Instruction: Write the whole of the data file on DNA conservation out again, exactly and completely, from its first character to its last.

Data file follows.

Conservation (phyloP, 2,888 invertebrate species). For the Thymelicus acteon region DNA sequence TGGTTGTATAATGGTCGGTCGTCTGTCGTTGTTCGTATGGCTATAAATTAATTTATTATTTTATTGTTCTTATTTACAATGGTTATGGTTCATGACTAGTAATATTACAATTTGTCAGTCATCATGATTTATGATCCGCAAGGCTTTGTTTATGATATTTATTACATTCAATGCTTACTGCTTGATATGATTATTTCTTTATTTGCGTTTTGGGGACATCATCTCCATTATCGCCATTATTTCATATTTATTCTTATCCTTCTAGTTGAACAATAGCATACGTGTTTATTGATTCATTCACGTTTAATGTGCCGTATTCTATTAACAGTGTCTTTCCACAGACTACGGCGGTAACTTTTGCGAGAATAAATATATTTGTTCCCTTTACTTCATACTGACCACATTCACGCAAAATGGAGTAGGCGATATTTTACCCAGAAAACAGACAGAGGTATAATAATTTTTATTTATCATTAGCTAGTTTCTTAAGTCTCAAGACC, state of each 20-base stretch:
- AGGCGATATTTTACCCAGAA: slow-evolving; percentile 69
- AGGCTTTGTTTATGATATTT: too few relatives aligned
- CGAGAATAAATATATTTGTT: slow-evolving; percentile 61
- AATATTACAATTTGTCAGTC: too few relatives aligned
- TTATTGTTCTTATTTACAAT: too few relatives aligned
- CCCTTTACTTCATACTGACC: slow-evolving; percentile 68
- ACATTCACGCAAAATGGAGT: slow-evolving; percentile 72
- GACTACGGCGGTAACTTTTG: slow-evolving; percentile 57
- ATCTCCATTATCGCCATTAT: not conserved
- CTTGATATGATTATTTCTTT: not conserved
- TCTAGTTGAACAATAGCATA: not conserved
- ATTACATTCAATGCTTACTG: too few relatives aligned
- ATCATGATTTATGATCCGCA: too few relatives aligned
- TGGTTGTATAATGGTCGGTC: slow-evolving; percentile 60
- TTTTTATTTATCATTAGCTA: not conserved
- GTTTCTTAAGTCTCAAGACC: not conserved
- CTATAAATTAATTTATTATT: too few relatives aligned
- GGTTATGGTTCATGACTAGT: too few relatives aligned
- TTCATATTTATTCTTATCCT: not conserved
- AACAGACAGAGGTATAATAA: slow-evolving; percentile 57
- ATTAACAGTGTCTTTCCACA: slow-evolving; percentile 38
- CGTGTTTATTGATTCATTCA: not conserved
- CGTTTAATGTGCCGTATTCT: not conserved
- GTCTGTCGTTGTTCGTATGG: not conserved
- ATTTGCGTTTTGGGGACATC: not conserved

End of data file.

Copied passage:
Conservation (phyloP, 2,888 invertebrate species). For the Thymelicus acteon region DNA sequence TGGTTGTATAATGGTCGGTCGTCTGTCGTTGTTCGTATGGCTATAAATTAATTTATTATTTTATTGTTCTTATTTACAATGGTTATGGTTCATGACTAGTAATATTACAATTTGTCAGTCATCATGATTTATGATCCGCAAGGCTTTGTTTATGATATTTATTACATTCAATGCTTACTGCTTGATATGATTATTTCTTTATTTGCGTTTTGGGGACATCATCTCCATTATCGCCATTATTTCATATTTATTCTTATCCTTCTAGTTGAACAATAGCATACGTGTTTATTGATTCATTCACGTTTAATGTGCCGTATTCTATTAACAGTGTCTTTCCACAGACTACGGCGGTAACTTTTGCGAGAATAAATATATTTGTTCCCTTTACTTCATACTGACCACATTCACGCAAAATGGAGTAGGCGATATTTTACCCAGAAAACAGACAGAGGTATAATAATTTTTATTTATCATTAGCTAGTTTCTTAAGTCTCAAGACC, state of each 20-base stretch:
- AGGCGATATTTTACCCAGAA: slow-evolving; percentile 69
- AGGCTTTGTTTATGATATTT: too few relatives aligned
- CGAGAATAAATATATTTGTT: slow-evolving; percentile 61
- AATATTACAATTTGTCAGTC: too few relatives aligned
- TTATTGTTCTTATTTACAAT: too few relatives aligned
- CCCTTTACTTCATACTGACC: slow-evolving; percentile 68
- ACATTCACGCAAAATGGAGT: slow-evolving; percentile 72
- GACTACGGCGGTAACTTTTG: slow-evolving; percentile 57
- ATCTCCATTATCGCCATTAT: not conserved
- CTTGATATGATTATTTCTTT: not conserved
- TCTAGTTGAACAATAGCATA: not conserved
- ATTACATTCAATGCTTACTG: too few relatives aligned
- ATCATGATTTATGATCCGCA: too few relatives aligned
- TGGTTGTATAATGGTCGGTC: slow-evolving; percentile 60
- TTTTTATTTATCATTAGCTA: not conserved
- GTTTCTTAAGTCTCAAGACC: not conserved
- CTATAAATTAATTTATTATT: too few relatives aligned
- GGTTATGGTTCATGACTAGT: too few relatives aligned
- TTCATATTTATTCTTATCCT: not conserved
- AACAGACAGAGGTATAATAA: slow-evolving; percentile 57
- ATTAACAGTGTCTTTCCACA: slow-evolving; percentile 38
- CGTGTTTATTGATTCATTCA: not conserved
- CGTTTAATGTGCCGTATTCT: not conserved
- GTCTGTCGTTGTTCGTATGG: not conserved
- ATTTGCGTTTTGGGGACATC: not conserved